3. Lisa, I read this at high school when a wonderful teacher – Dr Saffin, who was a Dr of Literature initiated fabulous discussions about all aspects of colonialism, settlement, apartheid and rebellion, including making us look closer to home (the 1967 referendum on Aboriginal rights!). It was his praise of the power of story that encouraged me to dream I could write stories that matter! I had the privilege of meeting Helen Suzman when she came to ANU in the 70s – thank goodness the world produces those decent human beings who campaign against injustice and racism when they could sit back in their privileged position and ignore it all.


    • Wow, Helen Suzman – she was brave too, as was every campaigner after what happened to Ruth First. Her assassination was a warning to white activists to keep out of it, but some like Helen refused to lie low.

      Liked by 1 person

  4. Your comment ‘we need politically aware authors to keep writing books that matter’ stopped me in my tracks: I so agree – and the only thing I miss in Australian writing (with few exceptions)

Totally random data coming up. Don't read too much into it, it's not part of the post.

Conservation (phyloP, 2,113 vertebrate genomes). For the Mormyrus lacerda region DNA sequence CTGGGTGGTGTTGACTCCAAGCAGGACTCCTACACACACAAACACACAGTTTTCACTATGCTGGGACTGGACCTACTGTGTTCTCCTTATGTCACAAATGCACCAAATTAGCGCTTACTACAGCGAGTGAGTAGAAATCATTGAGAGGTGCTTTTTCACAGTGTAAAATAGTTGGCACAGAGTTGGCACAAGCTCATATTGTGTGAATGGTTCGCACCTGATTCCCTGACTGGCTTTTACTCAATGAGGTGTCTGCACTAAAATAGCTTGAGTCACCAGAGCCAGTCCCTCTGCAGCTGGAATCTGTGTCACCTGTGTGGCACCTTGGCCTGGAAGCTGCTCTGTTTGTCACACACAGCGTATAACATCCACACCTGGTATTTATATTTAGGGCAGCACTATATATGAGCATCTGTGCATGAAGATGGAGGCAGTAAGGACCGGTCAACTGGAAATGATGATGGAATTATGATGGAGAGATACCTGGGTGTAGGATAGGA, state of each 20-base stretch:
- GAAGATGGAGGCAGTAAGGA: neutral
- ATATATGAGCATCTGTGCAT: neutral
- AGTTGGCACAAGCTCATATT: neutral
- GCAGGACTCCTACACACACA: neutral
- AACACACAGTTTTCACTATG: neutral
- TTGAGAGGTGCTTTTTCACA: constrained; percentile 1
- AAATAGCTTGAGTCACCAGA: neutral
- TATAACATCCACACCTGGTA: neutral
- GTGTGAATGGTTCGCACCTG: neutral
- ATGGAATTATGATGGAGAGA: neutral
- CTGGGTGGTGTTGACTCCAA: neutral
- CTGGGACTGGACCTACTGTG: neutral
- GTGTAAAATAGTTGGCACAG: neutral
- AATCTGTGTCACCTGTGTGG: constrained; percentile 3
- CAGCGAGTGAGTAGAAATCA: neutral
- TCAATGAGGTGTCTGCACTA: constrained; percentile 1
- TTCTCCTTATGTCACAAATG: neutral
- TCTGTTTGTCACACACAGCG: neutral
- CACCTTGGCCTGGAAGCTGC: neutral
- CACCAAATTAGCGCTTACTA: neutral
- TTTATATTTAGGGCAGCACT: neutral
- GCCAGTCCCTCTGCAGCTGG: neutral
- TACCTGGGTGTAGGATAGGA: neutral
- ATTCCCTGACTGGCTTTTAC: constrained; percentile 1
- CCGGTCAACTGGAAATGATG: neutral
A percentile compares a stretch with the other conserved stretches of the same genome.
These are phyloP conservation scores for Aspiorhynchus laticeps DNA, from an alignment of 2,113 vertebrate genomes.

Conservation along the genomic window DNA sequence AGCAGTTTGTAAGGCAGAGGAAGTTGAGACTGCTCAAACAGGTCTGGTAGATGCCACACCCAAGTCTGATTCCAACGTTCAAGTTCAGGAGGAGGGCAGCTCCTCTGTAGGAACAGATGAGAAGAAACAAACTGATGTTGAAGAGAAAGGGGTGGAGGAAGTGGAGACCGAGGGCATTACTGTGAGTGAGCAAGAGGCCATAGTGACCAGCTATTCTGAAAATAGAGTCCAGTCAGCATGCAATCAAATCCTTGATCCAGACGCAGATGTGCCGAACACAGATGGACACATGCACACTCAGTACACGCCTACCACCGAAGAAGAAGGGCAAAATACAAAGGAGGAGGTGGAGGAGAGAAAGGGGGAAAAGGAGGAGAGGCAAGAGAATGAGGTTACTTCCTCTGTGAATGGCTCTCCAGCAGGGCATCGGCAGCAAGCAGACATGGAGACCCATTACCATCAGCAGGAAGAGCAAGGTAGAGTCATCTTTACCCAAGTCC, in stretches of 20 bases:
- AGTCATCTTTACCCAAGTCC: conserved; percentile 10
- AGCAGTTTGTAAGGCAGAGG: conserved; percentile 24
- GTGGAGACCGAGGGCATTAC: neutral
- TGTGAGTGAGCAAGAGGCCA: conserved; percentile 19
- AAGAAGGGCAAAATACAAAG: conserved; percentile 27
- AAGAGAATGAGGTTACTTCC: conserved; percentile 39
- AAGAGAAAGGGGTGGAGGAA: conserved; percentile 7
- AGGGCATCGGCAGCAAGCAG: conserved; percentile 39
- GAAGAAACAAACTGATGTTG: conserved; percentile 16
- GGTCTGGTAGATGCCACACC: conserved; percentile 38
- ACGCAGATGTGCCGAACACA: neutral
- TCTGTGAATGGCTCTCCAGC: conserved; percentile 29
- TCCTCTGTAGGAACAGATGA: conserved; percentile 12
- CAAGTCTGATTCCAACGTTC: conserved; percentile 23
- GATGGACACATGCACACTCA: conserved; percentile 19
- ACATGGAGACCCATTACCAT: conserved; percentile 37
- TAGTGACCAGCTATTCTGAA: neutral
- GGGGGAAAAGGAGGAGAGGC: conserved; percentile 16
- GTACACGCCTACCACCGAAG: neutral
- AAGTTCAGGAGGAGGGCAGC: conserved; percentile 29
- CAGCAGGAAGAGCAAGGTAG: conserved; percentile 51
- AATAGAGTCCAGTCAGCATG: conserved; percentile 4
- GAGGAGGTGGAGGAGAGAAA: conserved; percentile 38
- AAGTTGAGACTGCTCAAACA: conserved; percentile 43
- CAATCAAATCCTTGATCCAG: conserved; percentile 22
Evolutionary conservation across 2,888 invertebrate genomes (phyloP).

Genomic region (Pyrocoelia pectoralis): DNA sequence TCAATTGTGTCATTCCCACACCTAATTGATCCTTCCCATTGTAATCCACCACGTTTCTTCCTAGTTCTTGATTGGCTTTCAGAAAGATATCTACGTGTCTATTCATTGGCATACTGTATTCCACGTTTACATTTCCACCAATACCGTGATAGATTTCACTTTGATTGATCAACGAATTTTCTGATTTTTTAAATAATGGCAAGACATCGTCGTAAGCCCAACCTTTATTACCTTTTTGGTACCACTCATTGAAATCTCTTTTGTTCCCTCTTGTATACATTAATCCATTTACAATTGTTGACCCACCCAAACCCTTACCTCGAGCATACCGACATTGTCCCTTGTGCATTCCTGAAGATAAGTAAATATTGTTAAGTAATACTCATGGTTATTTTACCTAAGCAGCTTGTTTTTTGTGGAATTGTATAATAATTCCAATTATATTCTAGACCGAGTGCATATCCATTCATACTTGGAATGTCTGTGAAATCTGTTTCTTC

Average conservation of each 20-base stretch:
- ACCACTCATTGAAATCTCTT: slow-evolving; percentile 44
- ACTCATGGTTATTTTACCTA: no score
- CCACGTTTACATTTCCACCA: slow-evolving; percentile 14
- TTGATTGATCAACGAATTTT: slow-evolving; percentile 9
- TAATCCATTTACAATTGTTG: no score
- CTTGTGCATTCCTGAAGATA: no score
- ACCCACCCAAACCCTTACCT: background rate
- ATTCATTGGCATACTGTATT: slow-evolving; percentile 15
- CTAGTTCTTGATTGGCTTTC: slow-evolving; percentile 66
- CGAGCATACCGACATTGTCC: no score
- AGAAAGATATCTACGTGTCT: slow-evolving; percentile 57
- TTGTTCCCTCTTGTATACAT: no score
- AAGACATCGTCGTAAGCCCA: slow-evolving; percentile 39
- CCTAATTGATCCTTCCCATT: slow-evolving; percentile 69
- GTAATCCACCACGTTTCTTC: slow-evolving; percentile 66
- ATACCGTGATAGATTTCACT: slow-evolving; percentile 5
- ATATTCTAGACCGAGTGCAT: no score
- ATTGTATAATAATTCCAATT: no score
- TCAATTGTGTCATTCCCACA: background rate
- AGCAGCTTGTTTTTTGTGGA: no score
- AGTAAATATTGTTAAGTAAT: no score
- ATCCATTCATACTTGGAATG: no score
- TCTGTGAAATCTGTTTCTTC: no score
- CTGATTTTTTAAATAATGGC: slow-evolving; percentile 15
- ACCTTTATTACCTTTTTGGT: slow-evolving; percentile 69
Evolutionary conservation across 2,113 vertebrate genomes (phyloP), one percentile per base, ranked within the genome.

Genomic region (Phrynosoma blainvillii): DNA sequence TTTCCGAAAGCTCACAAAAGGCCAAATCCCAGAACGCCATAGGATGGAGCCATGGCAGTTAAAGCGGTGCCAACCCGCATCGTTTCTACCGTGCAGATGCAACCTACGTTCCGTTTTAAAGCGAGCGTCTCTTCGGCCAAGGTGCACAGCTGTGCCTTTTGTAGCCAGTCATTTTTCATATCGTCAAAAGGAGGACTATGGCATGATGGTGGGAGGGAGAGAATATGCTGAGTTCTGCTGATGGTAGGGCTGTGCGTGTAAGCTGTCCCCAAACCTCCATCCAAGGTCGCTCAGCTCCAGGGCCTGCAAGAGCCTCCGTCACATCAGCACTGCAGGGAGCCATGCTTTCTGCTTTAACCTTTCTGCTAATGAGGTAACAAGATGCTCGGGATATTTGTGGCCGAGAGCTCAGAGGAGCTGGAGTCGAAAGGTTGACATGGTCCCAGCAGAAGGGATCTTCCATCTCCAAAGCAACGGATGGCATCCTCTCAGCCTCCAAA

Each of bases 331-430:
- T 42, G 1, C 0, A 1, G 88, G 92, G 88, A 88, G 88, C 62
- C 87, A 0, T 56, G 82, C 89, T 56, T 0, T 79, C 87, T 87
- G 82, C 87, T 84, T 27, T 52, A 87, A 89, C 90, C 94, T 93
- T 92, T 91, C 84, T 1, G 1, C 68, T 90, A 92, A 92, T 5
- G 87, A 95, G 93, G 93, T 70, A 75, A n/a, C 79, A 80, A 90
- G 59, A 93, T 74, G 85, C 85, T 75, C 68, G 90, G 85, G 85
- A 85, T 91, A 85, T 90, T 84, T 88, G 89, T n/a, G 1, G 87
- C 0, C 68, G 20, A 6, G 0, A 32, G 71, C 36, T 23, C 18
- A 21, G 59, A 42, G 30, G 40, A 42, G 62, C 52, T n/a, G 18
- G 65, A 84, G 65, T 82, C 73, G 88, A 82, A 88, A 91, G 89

• *chuckle* I’m always banging on about that. Just last week I was wondering why we have so few novels about the impact of our horrendous bushfires…

      There *are* Australian authors who write books that matter but they tend to be swamped by yet more books about relationships and domestic issues that skirt the big picture. (I am so tired of books about grief!) The last novel that comes quickly to mind that tackled the issue of refugees was Alastair Sarre’s Prohibited Zone. Alice Robinson and Jane Rawson write the CliFi that Kate Grenville said Australians should write (but she never has). John A Scott in ‘N’ took on the tension between popular rule and decisive leadership – it was published in 2014 but is even more relevant now. Emily Maguire’s An Isolated Incident is a wake-up call about the shameful murder rate for women caught up in domestic violence, and Roger McDonald tackled the crisis of masculinity in the bush in When Colts Ran. There’s also a swag of indigenous writers covering Australia’s Black History, identity and reconciliation matters: Marie Munkara, Kim Scott, Alexis Wright, Melissa Lucashenko, and Bruce Pascoe to name just the most prominent.

      PS I forgot to mention Thomas Keneally, said by some to be an Antipodean Balzac. His most recent book took on clerical sexual abuse…